Steve and Jen bring you this daily review of the news
Premium Advertiser

News Blog Sponsors

News Links

BBC World Service
The Guardian
Washington Post
Iraq Order of Battle
NY Times
LA Times
ABC News

Blogs We Like

Daily Kos
Digby's Blog
Operation Yellow Elephant
Iraq Casualty Count
Media Matters
Talking Points
Defense Tech
Intel Dump
Soldiers for the Truth
Margaret Cho
Juan Cole
Just a Bump in the Beltway
Baghdad Burning
Howard Stern
Michael Moore
James Wolcott
Cooking for Engineers
There is No Crisis
Whiskey Bar
Rude Pundit
Crooks and Liars
Amazin' Avenue
DC Media Girl
The Server Logs

Blogger Credits

Powered by Blogger

Archives by
Publication Date
August 2003
September 2003
October 2003
November 2003
December 2003
January 2004
February 2004
March 2004
April 2004
May 2004
June 2004
July 2004
August 2004
September 2004
October 2004
November 2004
December 2004
January 2005
February 2005
March 2005
April 2005
May 2005
June 2005
July 2005
August 2005
September 2005
October 2005
November 2005
December 2005
January 2006
February 2006
March 2006
April 2006
May 2006
June 2006
July 2006
August 2006
September 2006
October 2006
November 2006
December 2006
January 2007
February 2007
Comments Credits
Comments by YACCS
Tuesday, September 12, 2006

The losers speak

No, it's not Vietnam. The uniforms are tan

Holden of First Draft (and pony fame)
I haven't a clue as to why anyone would take the advice of Bill Kristol and Rich Lowry on how we should proceed in Iraq. Hell, I don't know why anyone would think either man was worth listening to, much less follow their advice.

After all it was Bill Kristol who on April 1, 2003, smugly told an NPR audience:

There's been a certain amount of pop sociology in America that the Shia can't get along with the Sunni and the Shia in Iraq want to establish some kind of Islamic fundamentalist regime. There's been almost no evidence of that at all, Iraq's always been very secular.

And it was Rich Lowry who, on April 27, 2005, gave us this famous magazine cover...

...which was accompanied by Lowry's sage evaluation of the situation in Iraq.

It is time to say it unequivocally: We are winning in Iraq

But for some unknown reason the Wa$hington Post today felt it was important for us to hear the advice of two men who have been nothing but wrong on this issue.

There is no mystery as to what can make the crucial difference in the battle of Baghdad: American troops. A few thousand U.S. troops have already been transferred to Baghdad from elsewhere in Iraq. Where more U.S. troops have been deployed, the situation has gotten better. Those neighborhoods intensively patrolled by Americans are safer and more secure. But it is by no means clear that overall troop numbers in Baghdad are enough to do the job. And it is clear that stripping troops from other fronts risks progress elsewhere in the country.

So, more US troops are what we need to make Iraq safer? It so happens that we currently have 145,000 troops in Iraq, the highest number since December and 15,000 more than a month ago.

Yet despite the pressence of 290,000 boots on the ground violence in Iraq has increased. In fact, a GAO report on the failure of the Iraqi political process released yesterday states:

In spite of a sharp increase in Sunni-Shiite violence, however, attacks on U.S.-led coalition forces are still the primary source of bloodshed in Iraq, the report found.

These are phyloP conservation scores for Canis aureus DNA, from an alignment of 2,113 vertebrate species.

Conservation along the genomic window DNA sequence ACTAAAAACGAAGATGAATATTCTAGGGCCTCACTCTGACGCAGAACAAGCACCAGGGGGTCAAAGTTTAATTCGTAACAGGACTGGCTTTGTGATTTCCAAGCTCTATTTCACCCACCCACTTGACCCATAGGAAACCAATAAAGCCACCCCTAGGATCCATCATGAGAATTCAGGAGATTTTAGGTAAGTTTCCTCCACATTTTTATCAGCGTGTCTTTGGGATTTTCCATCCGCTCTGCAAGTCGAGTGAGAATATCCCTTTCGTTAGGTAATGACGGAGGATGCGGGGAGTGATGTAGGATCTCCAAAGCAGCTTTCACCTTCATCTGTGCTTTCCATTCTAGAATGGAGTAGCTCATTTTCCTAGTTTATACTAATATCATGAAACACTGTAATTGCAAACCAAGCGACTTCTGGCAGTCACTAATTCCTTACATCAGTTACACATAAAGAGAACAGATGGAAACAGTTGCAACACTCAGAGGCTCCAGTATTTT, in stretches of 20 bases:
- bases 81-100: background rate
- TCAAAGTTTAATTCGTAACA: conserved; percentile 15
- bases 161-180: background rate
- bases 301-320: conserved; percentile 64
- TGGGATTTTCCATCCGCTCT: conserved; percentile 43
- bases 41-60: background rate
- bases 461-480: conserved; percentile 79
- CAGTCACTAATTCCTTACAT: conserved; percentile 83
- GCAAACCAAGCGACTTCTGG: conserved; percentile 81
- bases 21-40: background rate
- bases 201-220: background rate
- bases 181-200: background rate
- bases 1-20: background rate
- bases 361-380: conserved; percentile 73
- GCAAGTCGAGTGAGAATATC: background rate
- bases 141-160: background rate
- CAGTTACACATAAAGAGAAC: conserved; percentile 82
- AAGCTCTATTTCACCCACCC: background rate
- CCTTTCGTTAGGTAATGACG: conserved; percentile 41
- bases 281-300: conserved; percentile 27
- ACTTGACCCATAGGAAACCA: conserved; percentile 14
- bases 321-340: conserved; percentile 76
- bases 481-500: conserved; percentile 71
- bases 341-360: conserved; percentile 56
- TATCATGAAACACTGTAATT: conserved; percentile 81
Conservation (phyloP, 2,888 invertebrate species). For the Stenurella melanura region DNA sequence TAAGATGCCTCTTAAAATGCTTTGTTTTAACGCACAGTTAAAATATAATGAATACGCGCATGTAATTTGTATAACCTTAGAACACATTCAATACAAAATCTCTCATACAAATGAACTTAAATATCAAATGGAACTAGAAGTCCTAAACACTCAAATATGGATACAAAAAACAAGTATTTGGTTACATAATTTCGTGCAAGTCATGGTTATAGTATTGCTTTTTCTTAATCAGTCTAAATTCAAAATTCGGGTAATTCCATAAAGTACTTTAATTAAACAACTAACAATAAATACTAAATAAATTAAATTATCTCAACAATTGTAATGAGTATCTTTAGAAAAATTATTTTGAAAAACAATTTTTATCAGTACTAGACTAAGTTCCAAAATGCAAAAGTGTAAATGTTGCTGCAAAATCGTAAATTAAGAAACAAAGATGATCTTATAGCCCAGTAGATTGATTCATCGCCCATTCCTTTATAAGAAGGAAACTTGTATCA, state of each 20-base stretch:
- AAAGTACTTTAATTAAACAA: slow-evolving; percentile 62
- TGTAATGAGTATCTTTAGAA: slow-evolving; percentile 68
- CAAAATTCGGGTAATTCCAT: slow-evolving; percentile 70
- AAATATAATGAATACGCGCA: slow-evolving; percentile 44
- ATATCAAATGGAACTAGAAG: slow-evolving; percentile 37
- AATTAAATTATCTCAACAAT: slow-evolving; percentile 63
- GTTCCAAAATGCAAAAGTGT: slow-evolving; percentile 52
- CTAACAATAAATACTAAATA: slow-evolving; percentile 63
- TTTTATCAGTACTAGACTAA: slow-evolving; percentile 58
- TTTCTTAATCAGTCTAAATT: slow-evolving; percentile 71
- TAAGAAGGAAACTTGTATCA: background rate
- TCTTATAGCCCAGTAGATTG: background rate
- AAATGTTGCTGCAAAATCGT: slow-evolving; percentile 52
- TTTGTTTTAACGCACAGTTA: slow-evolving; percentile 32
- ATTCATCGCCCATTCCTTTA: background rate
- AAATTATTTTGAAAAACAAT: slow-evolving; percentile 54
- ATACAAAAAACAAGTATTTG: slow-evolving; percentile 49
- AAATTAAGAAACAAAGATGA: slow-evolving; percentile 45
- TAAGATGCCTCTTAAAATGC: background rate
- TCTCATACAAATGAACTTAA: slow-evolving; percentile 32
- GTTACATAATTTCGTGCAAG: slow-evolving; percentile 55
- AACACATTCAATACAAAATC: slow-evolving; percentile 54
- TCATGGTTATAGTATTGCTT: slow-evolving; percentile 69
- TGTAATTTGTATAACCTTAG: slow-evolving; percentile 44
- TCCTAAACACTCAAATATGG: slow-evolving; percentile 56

That's right, the "primary source of bloodshed in Iraq" is the very existence of US forces there.

The GAO continues:

The report, citing the Pentagon, said that enemy attacks against coalition and Iraqi forces increased by 23 percent from 2004 to 2005 and that the number of attacks from January to July 2006 were 57 percent higher than during the same period in 2005.

A graph showed that the number of attacks rose from around 100 in May 2003 to roughly 4,500 in July 2006. More than half of those were against coalition troops; the rest appear to have been split almost evenly between attacks on Iraqi security forces and attacks on civilians.

What of the Wrong Brothers claim that, "Where more U.S. troops have been deployed, the situation has gotten better," specifically citing Baghdad?

Well, despite the Pentagon's efforts to hide the troops by only counting deaths from a limited number of causes instead of all killings, things in Baghdad are no safer than before the recent influx of US forces.

Also Monday, the U.S. command said that the American military did not count people killed by bombs, mortars, rockets or other mass attacks -- including suicide bombings -- when it reported a dramatic drop in the number of murders in the Baghdad area last month.

The decision to include only victims of drive-by shootings and those killed by torture and execution allowed U.S. officials to argue that a security crackdown that began in the capital Aug. 7 had more than halved the city's murder rate.

But the types of slayings, including suicide bombings, that the U.S. excluded from the category of "murder" were not made explicit at the time. That led to confusion after Iraqi Health Ministry figures showed that 1,536 people died violently in and around Baghdad in August, nearly the same number as in July.

Here's a hint, when you're fighting to control a captial, you are NOT winning. When you know the minute you leave, you lose control, you're not winning. when you lose control of a vital province, you are not winning.

In short, we're not winning.

posted by Steve @ 10:49:00 AM

10:49:00 AM

The News Blog home page


Editorial Staff

Add to My AOL

Support The News Blog

Amazon Honor System Click Here to Pay Learn More
News Blog Food Blog
Visit the News Blog Food Blog
The News Blog Shops
Operation Yellow Elephant
Enlist, Young Republicans